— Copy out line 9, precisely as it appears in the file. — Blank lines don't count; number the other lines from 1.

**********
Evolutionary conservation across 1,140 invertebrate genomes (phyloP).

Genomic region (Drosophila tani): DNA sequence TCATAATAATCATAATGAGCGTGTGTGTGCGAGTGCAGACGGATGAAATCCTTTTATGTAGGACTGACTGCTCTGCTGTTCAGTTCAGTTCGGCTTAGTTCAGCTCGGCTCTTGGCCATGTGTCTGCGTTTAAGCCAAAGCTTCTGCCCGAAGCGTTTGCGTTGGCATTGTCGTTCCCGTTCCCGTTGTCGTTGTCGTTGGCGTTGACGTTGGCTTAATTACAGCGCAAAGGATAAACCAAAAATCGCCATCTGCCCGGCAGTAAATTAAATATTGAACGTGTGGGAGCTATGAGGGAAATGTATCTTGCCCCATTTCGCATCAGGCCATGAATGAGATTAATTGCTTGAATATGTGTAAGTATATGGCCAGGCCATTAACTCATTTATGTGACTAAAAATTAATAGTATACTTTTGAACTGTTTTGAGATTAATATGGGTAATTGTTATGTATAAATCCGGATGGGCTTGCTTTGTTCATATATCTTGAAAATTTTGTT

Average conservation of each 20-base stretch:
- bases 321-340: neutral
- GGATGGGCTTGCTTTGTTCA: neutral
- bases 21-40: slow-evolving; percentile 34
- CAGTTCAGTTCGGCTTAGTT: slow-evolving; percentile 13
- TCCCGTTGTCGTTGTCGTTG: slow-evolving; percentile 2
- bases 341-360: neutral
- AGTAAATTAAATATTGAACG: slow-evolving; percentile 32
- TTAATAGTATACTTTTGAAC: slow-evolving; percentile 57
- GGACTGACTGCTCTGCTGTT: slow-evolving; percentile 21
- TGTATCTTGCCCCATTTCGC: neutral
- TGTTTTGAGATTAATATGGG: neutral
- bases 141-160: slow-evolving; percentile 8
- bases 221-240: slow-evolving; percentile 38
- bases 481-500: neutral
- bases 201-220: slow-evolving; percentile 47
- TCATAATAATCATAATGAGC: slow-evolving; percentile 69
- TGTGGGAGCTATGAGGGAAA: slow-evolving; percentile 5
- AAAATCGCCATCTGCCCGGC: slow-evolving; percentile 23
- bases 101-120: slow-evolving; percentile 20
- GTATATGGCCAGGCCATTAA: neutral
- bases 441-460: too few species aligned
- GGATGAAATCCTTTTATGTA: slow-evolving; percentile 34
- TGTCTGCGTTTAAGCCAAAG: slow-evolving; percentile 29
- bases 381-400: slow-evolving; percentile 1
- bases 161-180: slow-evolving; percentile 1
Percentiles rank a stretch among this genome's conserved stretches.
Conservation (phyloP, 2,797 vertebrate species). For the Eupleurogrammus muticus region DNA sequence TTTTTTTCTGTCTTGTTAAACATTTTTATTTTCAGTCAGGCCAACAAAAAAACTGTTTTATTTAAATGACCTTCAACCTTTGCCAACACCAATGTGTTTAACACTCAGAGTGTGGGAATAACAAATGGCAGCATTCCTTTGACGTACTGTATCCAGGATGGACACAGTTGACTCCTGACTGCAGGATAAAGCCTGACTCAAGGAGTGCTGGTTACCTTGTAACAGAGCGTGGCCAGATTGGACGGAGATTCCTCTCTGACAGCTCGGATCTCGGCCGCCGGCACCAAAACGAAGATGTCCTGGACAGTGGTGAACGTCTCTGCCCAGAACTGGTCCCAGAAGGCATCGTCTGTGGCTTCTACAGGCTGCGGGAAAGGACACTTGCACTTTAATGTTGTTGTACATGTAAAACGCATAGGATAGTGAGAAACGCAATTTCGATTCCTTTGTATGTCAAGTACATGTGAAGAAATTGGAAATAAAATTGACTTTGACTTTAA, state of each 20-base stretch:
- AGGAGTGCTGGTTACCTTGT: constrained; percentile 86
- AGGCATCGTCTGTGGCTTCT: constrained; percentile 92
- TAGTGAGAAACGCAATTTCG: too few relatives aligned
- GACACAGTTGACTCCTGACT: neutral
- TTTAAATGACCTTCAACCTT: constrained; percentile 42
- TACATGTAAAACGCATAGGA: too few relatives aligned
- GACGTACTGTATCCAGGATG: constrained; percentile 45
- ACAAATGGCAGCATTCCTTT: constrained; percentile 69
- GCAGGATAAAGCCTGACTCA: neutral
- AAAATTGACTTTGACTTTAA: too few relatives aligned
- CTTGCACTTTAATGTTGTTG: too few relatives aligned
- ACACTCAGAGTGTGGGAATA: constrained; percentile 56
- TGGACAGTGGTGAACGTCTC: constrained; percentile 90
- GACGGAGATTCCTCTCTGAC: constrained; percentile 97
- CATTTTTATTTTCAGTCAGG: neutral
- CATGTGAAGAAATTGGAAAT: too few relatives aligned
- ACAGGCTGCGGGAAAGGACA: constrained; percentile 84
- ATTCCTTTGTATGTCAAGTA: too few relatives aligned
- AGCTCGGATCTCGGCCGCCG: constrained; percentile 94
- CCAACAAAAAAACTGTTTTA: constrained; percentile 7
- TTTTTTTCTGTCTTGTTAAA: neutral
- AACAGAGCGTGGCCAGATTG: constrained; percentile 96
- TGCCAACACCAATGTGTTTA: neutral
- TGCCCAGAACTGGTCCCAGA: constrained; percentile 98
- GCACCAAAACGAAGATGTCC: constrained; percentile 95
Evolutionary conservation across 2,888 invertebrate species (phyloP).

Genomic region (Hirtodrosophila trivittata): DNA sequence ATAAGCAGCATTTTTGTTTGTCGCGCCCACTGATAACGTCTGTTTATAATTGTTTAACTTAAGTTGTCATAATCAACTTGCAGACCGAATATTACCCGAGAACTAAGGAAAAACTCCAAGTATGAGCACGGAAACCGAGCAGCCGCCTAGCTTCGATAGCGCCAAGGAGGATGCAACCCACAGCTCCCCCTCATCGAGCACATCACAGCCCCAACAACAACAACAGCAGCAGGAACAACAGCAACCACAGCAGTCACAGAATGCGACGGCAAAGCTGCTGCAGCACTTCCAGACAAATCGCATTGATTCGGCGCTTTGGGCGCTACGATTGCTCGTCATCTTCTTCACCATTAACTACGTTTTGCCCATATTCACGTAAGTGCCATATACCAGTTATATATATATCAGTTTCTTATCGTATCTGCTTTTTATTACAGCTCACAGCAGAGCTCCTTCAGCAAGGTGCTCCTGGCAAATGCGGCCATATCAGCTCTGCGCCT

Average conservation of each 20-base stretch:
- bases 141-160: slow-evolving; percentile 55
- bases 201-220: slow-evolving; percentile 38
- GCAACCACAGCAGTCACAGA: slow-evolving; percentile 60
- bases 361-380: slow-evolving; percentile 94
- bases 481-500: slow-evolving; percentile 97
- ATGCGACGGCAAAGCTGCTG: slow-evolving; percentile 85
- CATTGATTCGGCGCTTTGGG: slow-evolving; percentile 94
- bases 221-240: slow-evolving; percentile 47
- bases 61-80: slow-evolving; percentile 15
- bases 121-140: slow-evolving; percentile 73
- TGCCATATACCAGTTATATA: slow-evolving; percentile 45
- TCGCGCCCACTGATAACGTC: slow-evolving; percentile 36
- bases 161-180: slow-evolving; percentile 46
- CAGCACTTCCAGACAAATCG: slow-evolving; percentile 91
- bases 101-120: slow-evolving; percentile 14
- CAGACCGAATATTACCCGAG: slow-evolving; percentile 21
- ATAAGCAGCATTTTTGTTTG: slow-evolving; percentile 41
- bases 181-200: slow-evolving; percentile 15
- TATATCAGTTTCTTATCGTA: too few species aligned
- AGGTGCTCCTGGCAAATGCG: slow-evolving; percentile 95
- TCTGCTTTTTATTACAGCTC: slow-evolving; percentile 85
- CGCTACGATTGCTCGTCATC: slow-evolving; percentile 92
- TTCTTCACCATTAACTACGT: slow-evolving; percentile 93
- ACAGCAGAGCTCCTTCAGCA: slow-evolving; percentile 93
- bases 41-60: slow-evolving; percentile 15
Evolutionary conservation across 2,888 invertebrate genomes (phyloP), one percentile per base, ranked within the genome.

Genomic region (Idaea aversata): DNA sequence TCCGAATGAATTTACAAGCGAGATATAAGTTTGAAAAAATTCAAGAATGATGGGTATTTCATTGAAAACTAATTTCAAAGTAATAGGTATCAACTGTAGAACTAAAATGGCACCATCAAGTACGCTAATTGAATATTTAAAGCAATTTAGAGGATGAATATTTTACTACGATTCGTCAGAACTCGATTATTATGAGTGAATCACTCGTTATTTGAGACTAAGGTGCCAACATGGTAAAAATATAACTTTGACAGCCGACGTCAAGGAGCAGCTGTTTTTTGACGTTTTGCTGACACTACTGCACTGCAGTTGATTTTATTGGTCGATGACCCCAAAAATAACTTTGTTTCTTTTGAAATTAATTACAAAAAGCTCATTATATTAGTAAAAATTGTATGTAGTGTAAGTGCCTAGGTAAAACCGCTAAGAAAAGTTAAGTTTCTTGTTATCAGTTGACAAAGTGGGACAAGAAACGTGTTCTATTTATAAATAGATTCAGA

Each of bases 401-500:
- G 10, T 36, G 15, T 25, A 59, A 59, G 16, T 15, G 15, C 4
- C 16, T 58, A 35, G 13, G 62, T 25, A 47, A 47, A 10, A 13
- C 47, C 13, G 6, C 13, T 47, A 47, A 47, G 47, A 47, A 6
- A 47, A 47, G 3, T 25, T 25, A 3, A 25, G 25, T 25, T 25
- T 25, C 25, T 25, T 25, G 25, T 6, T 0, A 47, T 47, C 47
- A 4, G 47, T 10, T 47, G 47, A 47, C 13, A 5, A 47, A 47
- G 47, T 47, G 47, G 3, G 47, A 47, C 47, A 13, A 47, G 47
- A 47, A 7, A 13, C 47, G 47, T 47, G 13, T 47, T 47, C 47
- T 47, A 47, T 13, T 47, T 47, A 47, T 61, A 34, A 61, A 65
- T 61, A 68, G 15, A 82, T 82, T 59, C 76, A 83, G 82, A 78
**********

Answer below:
- bases 341-360: neutral